The 87Sr/86Sr isotope ratio in subfossil carbonate mollusc shells from raised-beach sediments is used as a palaeosalinity indicator for the Baltic Sea. The main purpose is to demonstrate the applicability of the method in a formerly glaciated area, using 87Sr/86Sr ratios found in modern shells (Mytilus edulis, Macoma baltica, and Radix balthica) to elucidate the parameters and conditions to be used for palaeosalinity determinations based on subfossil shells. Proxy salinity data are calculated assuming that the Sr concentration in Baltic Sea water is controlled by a two-component, conservative mixing between seawater and river water. Based on replicate determinations of the 87Sr/86Sr ratio in modern shells, proxy salinity data can be quantified with a relative precision of better than ± 5% for salinities up to ≈ 10‰. Comparison with measured, present-day salinities indicates that the accuracy is generally better than ± 5% for the proxy data. With this precision and accuracy, the present-day salinity differences between the major Baltic sub-basins (Bothnian Bay, Bothnian Sea, and Baltic Proper) can be detected. Palaeosalinities were determined using subfossil shells (M. edulis and M. baltica) with calibrated 14C ages of 6770-3070 cal BP. The shell deposits occur from 65 m a.s.l. down to the present-day sea level. The palaeosalinities determined for the Bothnian Bay (4.8-10.3‰) and the Bothnian Sea (7.3-10.3‰) are in good agreement with earlier estimates of the maximum Littorina Sea stage palaeosalinity in these sub-basins (8-10‰). At one locality, two different shell species from the same shell deposit were dated (M. edulis and M. baltica). The shells differed in age by 460 ± 70 14C years, a possible indication that the ecological conditions at a locality may have been favourable to different faunas at different times.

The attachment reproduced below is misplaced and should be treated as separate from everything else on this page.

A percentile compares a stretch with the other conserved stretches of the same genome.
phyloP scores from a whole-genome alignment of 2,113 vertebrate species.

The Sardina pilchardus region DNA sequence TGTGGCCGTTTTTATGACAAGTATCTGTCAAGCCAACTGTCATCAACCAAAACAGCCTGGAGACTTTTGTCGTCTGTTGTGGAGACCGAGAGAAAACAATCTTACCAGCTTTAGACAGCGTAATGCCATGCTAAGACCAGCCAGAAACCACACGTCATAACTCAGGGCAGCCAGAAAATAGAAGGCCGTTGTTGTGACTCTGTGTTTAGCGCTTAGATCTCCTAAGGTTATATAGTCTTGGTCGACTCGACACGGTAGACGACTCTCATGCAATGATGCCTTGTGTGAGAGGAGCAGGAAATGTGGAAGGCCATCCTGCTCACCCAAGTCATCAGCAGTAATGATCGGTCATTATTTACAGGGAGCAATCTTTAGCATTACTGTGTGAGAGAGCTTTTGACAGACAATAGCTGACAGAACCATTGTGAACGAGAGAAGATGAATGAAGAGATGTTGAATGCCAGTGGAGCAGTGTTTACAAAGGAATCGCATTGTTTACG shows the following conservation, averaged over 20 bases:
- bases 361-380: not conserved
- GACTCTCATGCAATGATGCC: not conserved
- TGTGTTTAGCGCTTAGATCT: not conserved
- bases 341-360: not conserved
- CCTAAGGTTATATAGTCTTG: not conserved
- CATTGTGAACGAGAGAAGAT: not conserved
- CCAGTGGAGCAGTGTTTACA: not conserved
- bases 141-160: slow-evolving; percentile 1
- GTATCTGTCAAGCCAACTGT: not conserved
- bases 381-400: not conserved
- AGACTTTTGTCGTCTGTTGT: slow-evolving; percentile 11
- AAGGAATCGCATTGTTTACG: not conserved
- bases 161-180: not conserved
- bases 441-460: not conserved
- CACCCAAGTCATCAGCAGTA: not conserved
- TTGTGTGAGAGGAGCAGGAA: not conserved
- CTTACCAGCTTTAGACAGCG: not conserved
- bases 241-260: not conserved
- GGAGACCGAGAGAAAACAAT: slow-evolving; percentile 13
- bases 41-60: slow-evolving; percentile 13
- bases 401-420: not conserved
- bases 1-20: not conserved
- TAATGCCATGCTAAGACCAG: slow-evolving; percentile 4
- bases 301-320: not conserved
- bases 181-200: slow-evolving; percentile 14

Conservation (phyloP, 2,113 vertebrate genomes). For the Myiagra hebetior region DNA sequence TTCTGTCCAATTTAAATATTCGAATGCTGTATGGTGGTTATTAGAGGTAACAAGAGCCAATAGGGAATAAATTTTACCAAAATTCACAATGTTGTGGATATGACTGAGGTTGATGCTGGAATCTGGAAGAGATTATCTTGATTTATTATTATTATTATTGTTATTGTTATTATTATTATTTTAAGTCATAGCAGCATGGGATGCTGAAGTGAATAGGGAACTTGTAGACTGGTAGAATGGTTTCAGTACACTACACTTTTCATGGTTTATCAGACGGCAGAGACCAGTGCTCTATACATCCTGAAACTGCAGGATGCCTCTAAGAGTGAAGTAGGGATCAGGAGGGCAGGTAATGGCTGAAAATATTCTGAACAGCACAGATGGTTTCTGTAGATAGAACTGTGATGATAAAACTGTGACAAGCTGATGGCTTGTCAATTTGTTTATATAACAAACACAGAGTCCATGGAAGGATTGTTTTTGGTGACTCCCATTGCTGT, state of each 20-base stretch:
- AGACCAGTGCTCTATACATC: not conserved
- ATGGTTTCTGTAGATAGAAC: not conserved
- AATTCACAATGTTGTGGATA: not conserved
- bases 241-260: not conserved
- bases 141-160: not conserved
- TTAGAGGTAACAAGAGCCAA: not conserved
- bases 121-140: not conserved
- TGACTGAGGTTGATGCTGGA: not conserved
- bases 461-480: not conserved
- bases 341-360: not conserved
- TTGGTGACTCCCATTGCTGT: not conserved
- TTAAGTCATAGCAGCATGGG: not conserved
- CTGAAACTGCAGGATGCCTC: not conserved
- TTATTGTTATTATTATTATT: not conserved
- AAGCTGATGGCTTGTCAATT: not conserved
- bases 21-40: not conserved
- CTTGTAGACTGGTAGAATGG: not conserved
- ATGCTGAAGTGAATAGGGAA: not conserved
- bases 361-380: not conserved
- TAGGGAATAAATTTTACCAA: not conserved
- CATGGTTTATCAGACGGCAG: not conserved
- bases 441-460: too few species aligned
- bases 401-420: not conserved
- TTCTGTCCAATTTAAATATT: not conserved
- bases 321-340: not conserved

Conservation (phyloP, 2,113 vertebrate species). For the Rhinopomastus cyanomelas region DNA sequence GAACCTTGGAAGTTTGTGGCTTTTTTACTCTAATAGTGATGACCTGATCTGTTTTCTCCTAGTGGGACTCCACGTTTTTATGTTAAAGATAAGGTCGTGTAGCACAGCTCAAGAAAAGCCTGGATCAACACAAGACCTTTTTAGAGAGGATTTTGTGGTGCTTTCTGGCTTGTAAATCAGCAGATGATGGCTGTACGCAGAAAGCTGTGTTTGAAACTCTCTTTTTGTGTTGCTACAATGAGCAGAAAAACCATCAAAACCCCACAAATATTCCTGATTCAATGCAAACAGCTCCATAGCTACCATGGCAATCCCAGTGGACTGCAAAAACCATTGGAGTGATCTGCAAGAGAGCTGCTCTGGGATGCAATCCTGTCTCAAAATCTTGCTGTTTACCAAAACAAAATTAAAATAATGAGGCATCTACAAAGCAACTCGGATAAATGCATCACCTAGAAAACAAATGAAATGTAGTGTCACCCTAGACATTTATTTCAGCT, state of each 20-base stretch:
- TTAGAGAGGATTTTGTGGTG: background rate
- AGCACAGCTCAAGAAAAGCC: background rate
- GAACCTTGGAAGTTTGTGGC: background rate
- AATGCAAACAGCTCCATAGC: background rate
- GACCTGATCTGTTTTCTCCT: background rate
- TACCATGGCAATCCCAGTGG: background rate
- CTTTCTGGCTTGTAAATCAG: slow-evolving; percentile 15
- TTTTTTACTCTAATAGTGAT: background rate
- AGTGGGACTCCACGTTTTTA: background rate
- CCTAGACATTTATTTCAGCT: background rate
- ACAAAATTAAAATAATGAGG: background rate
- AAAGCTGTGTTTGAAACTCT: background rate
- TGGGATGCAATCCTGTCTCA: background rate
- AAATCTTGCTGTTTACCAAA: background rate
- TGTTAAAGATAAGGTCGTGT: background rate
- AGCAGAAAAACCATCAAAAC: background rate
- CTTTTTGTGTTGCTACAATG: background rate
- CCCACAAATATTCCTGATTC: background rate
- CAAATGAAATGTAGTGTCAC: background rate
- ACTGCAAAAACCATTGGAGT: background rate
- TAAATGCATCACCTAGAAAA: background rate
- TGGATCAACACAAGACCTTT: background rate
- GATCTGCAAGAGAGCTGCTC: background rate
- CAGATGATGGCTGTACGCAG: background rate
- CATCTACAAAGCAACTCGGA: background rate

• 50.
    Widerlund, Anders
    et al.
    Luleå University of Technology, Department of Civil, Environmental and Natural Resources Engineering, Geosciences and Environmental Engineering.
    Andersson, P.S.
    Swedish Museum of Natural History.
    A Holocene strontium isotope record of palaeosalinity for the Littorina Sea stage of the Baltic Sea2007In: Geochimica et Cosmochimica Acta, ISSN 0016-7037, E-ISSN 1872-9533, Vol. 71, no 15S, p. A1108-Article in journal (Other academic)
12 1 - 50 of 71
CiteExportLink to result list
Permanent link
Cite
Citation style
  • apa
  • harvard1
  • ieee
  • modern-language-association-8th-edition
  • vancouver
  • Other style
More styles
Language
  • de-DE
  • en-GB
  • en-US
  • fi-FI
  • nn-NO
  • nn-NB
  • sv-SE
  • Other locale
More languages
Output format
  • html
  • text
  • asciidoc
  • rtf